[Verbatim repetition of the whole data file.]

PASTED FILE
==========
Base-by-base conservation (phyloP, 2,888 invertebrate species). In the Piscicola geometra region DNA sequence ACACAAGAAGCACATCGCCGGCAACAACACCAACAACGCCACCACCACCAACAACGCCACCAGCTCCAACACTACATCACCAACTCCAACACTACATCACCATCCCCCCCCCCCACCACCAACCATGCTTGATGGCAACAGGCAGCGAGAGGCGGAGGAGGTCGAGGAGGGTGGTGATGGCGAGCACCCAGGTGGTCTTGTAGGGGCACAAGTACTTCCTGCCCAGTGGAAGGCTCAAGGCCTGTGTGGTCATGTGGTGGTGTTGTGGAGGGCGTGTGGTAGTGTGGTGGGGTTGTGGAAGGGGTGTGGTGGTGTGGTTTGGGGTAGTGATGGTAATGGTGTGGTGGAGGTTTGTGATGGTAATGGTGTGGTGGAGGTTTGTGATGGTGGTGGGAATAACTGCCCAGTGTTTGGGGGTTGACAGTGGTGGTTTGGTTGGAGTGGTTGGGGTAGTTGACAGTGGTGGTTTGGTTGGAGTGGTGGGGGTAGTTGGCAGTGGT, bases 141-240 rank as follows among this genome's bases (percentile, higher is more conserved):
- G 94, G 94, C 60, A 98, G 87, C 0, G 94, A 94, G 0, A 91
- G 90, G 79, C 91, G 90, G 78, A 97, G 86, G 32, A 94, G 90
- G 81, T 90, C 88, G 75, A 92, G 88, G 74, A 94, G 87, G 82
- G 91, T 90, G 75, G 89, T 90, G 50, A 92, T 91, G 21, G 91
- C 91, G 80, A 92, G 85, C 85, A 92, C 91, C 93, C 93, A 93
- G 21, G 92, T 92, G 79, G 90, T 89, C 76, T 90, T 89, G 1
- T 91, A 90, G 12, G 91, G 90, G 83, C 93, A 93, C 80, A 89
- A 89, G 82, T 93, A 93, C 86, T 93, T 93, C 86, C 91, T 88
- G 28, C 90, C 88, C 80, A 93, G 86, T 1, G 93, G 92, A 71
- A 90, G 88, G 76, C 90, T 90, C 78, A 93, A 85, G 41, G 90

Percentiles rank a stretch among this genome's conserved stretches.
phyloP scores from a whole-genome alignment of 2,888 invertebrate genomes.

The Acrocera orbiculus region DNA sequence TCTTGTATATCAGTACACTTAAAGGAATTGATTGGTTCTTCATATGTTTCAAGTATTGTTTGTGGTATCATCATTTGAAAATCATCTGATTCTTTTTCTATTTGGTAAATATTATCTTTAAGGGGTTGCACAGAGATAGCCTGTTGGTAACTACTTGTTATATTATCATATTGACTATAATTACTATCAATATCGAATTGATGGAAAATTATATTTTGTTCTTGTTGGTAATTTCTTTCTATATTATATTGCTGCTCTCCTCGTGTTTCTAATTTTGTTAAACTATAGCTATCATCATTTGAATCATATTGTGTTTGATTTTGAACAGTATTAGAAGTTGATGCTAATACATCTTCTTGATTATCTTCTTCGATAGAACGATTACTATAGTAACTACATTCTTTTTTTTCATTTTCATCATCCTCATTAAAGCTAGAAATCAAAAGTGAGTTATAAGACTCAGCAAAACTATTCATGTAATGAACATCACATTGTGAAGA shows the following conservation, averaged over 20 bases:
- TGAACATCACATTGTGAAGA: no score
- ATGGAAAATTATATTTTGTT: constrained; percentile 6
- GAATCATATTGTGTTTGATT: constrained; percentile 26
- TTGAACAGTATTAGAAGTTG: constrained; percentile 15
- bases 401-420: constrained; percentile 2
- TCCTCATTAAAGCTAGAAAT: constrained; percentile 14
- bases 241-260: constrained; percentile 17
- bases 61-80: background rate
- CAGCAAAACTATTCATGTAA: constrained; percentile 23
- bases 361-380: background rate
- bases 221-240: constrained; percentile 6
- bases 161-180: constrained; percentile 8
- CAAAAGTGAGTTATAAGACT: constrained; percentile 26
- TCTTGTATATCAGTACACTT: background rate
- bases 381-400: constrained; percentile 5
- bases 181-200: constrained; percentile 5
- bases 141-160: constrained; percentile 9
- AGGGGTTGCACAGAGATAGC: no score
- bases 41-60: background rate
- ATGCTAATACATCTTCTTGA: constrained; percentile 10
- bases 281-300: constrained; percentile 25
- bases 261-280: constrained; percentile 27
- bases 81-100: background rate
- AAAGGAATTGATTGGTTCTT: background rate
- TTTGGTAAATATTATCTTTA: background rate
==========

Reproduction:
Base-by-base conservation (phyloP, 2,888 invertebrate species). In the Piscicola geometra region DNA sequence ACACAAGAAGCACATCGCCGGCAACAACACCAACAACGCCACCACCACCAACAACGCCACCAGCTCCAACACTACATCACCAACTCCAACACTACATCACCATCCCCCCCCCCCACCACCAACCATGCTTGATGGCAACAGGCAGCGAGAGGCGGAGGAGGTCGAGGAGGGTGGTGATGGCGAGCACCCAGGTGGTCTTGTAGGGGCACAAGTACTTCCTGCCCAGTGGAAGGCTCAAGGCCTGTGTGGTCATGTGGTGGTGTTGTGGAGGGCGTGTGGTAGTGTGGTGGGGTTGTGGAAGGGGTGTGGTGGTGTGGTTTGGGGTAGTGATGGTAATGGTGTGGTGGAGGTTTGTGATGGTAATGGTGTGGTGGAGGTTTGTGATGGTGGTGGGAATAACTGCCCAGTGTTTGGGGGTTGACAGTGGTGGTTTGGTTGGAGTGGTTGGGGTAGTTGACAGTGGTGGTTTGGTTGGAGTGGTGGGGGTAGTTGGCAGTGGT, bases 141-240 rank as follows among this genome's bases (percentile, higher is more conserved):
- G 94, G 94, C 60, A 98, G 87, C 0, G 94, A 94, G 0, A 91
- G 90, G 79, C 91, G 90, G 78, A 97, G 86, G 32, A 94, G 90
- G 81, T 90, C 88, G 75, A 92, G 88, G 74, A 94, G 87, G 82
- G 91, T 90, G 75, G 89, T 90, G 50, A 92, T 91, G 21, G 91
- C 91, G 80, A 92, G 85, C 85, A 92, C 91, C 93, C 93, A 93
- G 21, G 92, T 92, G 79, G 90, T 89, C 76, T 90, T 89, G 1
- T 91, A 90, G 12, G 91, G 90, G 83, C 93, A 93, C 80, A 89
- A 89, G 82, T 93, A 93, C 86, T 93, T 93, C 86, C 91, T 88
- G 28, C 90, C 88, C 80, A 93, G 86, T 1, G 93, G 92, A 71
- A 90, G 88, G 76, C 90, T 90, C 78, A 93, A 85, G 41, G 90

Percentiles rank a stretch among this genome's conserved stretches.
phyloP scores from a whole-genome alignment of 2,888 invertebrate genomes.

The Acrocera orbiculus region DNA sequence TCTTGTATATCAGTACACTTAAAGGAATTGATTGGTTCTTCATATGTTTCAAGTATTGTTTGTGGTATCATCATTTGAAAATCATCTGATTCTTTTTCTATTTGGTAAATATTATCTTTAAGGGGTTGCACAGAGATAGCCTGTTGGTAACTACTTGTTATATTATCATATTGACTATAATTACTATCAATATCGAATTGATGGAAAATTATATTTTGTTCTTGTTGGTAATTTCTTTCTATATTATATTGCTGCTCTCCTCGTGTTTCTAATTTTGTTAAACTATAGCTATCATCATTTGAATCATATTGTGTTTGATTTTGAACAGTATTAGAAGTTGATGCTAATACATCTTCTTGATTATCTTCTTCGATAGAACGATTACTATAGTAACTACATTCTTTTTTTTCATTTTCATCATCCTCATTAAAGCTAGAAATCAAAAGTGAGTTATAAGACTCAGCAAAACTATTCATGTAATGAACATCACATTGTGAAGA shows the following conservation, averaged over 20 bases:
- TGAACATCACATTGTGAAGA: no score
- ATGGAAAATTATATTTTGTT: constrained; percentile 6
- GAATCATATTGTGTTTGATT: constrained; percentile 26
- TTGAACAGTATTAGAAGTTG: constrained; percentile 15
- bases 401-420: constrained; percentile 2
- TCCTCATTAAAGCTAGAAAT: constrained; percentile 14
- bases 241-260: constrained; percentile 17
- bases 61-80: background rate
- CAGCAAAACTATTCATGTAA: constrained; percentile 23
- bases 361-380: background rate
- bases 221-240: constrained; percentile 6
- bases 161-180: constrained; percentile 8
- CAAAAGTGAGTTATAAGACT: constrained; percentile 26
- TCTTGTATATCAGTACACTT: background rate
- bases 381-400: constrained; percentile 5
- bases 181-200: constrained; percentile 5
- bases 141-160: constrained; percentile 9
- AGGGGTTGCACAGAGATAGC: no score
- bases 41-60: background rate
- ATGCTAATACATCTTCTTGA: constrained; percentile 10
- bases 281-300: constrained; percentile 25
- bases 261-280: constrained; percentile 27
- bases 81-100: background rate
- AAAGGAATTGATTGGTTCTT: background rate
- TTTGGTAAATATTATCTTTA: background rate